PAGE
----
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Vietnam, Germany and Japan: Three strategic partnerships for the U.S.

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The U.S.strategic partnerships with Vietnam, Germany, and Japan are examined through speaker-experts in Fall WACWM series at Aquinas College.

Strategic Partnerships: Vietnam, Germany, and Japan

All programs are at 7 p.m. in the Donnelly Center at Aquinas College. Vietnam (9/25), Germany (10/8), and Japan (10/29).

/German Consul General Wolfgang Moessinger

/Japan Consul General Tsutomu Nakagawa

The World Affairs Council of Western Michigan (WACWM) begins its 70th year of world-aware programming with a fall series titled “Strategic Partnerships: Three Countries Important to U.S. International Relations.”


Three evening presentations are planned for 7 p.m. at the Donnelly Center on the campus of Aquinas College.


On Wednesday, September 25, Dr. Ed Martini, associate provost at Western Michigan University and director of the school’s Extended University Programs, will speak on “Vietnam, the United States, and the Long Road to Peace.” Dr. Martini, a professor of history, has centered his research on Vietnam, and he is the author of Agent Orange: History, Science, and the Politics of Uncertainty (University of Massachusetts Press, 2012).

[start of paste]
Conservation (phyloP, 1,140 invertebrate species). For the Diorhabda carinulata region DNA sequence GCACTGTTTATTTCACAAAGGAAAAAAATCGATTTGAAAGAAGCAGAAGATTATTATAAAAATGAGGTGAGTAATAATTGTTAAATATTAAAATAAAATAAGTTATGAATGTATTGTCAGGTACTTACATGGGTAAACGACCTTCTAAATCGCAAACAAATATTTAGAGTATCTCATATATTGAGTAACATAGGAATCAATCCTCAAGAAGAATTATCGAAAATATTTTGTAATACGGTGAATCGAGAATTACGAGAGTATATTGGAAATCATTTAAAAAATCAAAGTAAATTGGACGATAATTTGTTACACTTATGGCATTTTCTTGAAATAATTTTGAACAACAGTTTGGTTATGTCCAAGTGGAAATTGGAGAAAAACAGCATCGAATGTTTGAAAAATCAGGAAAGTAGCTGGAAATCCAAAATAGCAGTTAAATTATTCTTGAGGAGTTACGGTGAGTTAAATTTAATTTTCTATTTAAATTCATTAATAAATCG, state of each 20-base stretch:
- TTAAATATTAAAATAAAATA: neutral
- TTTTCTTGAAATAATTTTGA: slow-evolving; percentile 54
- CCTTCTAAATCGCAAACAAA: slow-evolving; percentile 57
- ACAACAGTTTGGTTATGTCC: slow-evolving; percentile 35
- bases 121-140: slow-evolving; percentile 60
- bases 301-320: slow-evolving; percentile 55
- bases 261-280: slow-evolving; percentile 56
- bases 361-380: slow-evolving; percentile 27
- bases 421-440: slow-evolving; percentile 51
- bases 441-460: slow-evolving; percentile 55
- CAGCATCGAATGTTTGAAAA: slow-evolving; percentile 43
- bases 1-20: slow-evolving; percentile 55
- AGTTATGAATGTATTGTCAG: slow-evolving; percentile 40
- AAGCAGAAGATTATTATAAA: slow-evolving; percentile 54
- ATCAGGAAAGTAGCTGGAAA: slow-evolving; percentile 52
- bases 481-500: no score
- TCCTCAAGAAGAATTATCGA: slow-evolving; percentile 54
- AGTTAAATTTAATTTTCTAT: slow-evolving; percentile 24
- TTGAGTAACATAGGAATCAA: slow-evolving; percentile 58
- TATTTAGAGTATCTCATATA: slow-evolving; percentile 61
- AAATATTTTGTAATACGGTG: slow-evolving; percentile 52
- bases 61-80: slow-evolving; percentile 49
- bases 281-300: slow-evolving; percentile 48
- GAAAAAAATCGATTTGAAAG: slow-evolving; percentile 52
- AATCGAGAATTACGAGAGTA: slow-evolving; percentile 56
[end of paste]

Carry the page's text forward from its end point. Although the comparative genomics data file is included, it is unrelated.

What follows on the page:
Germany is the focus on Tuesday, October 8, as the Consul General for Germany in the Midwest, Wolfgang Moessinger presents “Wunderbar Together: Germany and the U.S.” Consul Moessinger began his work in the Chicago Consulate this summer, after having served in numerous countries for the German government since 1991: Senegal, Finland, Russia, Scotland, Azerbaijan, and Ukraine.


Finally, another seasoned diplomat, Japanese Consul General Tsutomu Nakagawa, the country’s chief representative in the Midwest based in Detroit, will lead a conversation on “The Future of Japanese-U.S. Relations” on Tuesday, October 29. Consul Nakagawa has served in India, Thailand and the Middle East, and has also been a senior advisor to the Japanese government for international trade policy.


“These three countries—Vietnam, Germany and Japan—all have obviously complicated historical relationships with the U.S.,” said WACWM executive director Michael Van Denend. “But no one would deny the strategic importance of all three nations to U.S. foreign policy and trade today. We’re interested in discussing how the countries are currently collaborating.”


All three presentations are open to the public and additional information is available at [email protected] or by calling 616-776-1721.


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